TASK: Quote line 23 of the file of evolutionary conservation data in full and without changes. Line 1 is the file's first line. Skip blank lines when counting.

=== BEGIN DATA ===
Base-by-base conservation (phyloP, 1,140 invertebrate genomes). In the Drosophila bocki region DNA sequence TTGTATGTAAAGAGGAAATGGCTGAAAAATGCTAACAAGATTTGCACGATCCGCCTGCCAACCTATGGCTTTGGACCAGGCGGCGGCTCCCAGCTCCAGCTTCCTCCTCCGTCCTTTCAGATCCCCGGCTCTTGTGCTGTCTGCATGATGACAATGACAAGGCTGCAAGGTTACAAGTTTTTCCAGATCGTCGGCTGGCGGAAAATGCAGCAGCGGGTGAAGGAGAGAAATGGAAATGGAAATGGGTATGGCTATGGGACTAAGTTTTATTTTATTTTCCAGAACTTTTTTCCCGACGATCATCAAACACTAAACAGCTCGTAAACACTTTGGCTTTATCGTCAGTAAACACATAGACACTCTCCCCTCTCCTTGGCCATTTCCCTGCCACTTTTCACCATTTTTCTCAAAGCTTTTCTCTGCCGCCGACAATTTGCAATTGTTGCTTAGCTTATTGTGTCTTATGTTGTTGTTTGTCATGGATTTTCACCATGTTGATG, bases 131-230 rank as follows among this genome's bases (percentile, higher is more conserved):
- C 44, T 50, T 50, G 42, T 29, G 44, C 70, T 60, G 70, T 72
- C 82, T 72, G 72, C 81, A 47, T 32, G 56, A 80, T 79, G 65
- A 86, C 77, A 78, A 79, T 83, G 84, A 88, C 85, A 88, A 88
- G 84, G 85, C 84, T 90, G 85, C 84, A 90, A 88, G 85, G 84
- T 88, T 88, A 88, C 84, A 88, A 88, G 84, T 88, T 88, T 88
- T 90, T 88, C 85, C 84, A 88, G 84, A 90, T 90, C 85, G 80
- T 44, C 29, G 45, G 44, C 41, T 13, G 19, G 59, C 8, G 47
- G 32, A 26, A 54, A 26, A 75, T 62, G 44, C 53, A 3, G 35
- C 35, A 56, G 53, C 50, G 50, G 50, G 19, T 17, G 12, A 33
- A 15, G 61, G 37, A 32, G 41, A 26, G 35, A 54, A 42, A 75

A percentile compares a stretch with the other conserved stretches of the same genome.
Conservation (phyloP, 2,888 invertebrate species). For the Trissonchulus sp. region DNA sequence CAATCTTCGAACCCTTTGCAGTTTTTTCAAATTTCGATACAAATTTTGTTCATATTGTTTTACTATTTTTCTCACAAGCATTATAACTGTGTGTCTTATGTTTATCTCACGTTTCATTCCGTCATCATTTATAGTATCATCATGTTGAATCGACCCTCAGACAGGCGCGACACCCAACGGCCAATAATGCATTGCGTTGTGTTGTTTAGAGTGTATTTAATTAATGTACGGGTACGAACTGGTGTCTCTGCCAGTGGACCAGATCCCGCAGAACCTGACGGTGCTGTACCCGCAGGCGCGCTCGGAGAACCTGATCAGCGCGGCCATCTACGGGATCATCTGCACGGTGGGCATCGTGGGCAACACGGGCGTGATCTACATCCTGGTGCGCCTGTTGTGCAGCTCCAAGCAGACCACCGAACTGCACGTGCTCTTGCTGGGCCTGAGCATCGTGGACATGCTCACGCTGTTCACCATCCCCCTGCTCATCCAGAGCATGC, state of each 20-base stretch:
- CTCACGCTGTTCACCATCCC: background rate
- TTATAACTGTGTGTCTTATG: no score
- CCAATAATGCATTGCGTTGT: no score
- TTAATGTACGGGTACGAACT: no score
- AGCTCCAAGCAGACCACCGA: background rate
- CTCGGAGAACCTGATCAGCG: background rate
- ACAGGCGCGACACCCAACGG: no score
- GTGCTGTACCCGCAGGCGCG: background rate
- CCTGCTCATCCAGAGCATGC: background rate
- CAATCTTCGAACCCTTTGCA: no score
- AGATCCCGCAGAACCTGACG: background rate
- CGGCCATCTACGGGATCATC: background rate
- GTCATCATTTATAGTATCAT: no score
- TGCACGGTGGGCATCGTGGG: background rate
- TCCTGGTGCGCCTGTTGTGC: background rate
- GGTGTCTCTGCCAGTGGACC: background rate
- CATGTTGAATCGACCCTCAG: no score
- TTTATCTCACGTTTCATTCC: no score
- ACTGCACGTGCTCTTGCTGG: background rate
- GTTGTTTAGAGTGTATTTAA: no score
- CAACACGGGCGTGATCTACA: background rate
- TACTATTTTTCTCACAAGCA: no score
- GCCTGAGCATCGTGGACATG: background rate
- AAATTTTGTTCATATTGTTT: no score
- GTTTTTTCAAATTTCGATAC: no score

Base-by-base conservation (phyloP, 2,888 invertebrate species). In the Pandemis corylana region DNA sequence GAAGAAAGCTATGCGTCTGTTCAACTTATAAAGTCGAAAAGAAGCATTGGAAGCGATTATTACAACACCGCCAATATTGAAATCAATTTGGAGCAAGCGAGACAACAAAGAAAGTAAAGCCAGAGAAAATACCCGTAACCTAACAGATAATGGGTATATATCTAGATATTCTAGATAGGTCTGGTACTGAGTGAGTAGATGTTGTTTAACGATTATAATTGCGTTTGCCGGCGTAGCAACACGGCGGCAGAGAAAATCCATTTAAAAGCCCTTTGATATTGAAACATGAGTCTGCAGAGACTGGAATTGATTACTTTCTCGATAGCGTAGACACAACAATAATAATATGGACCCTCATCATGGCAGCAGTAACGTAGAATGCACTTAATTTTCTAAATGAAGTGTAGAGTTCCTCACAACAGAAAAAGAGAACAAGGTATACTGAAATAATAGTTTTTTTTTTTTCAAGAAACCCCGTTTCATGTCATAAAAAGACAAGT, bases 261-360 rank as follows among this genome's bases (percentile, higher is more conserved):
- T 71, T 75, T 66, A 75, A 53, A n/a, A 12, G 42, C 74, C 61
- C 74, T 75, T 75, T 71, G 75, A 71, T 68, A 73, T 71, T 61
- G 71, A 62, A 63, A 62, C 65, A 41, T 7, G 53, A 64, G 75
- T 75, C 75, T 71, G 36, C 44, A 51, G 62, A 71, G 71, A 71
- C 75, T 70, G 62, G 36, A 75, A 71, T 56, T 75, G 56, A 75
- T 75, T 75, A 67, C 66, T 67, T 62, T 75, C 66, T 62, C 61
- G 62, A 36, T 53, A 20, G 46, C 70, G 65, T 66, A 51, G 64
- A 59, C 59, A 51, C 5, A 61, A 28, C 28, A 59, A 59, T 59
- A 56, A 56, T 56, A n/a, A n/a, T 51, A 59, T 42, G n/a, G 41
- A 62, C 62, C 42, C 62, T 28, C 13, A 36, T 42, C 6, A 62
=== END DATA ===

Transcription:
- CAATCTTCGAACCCTTTGCA: no score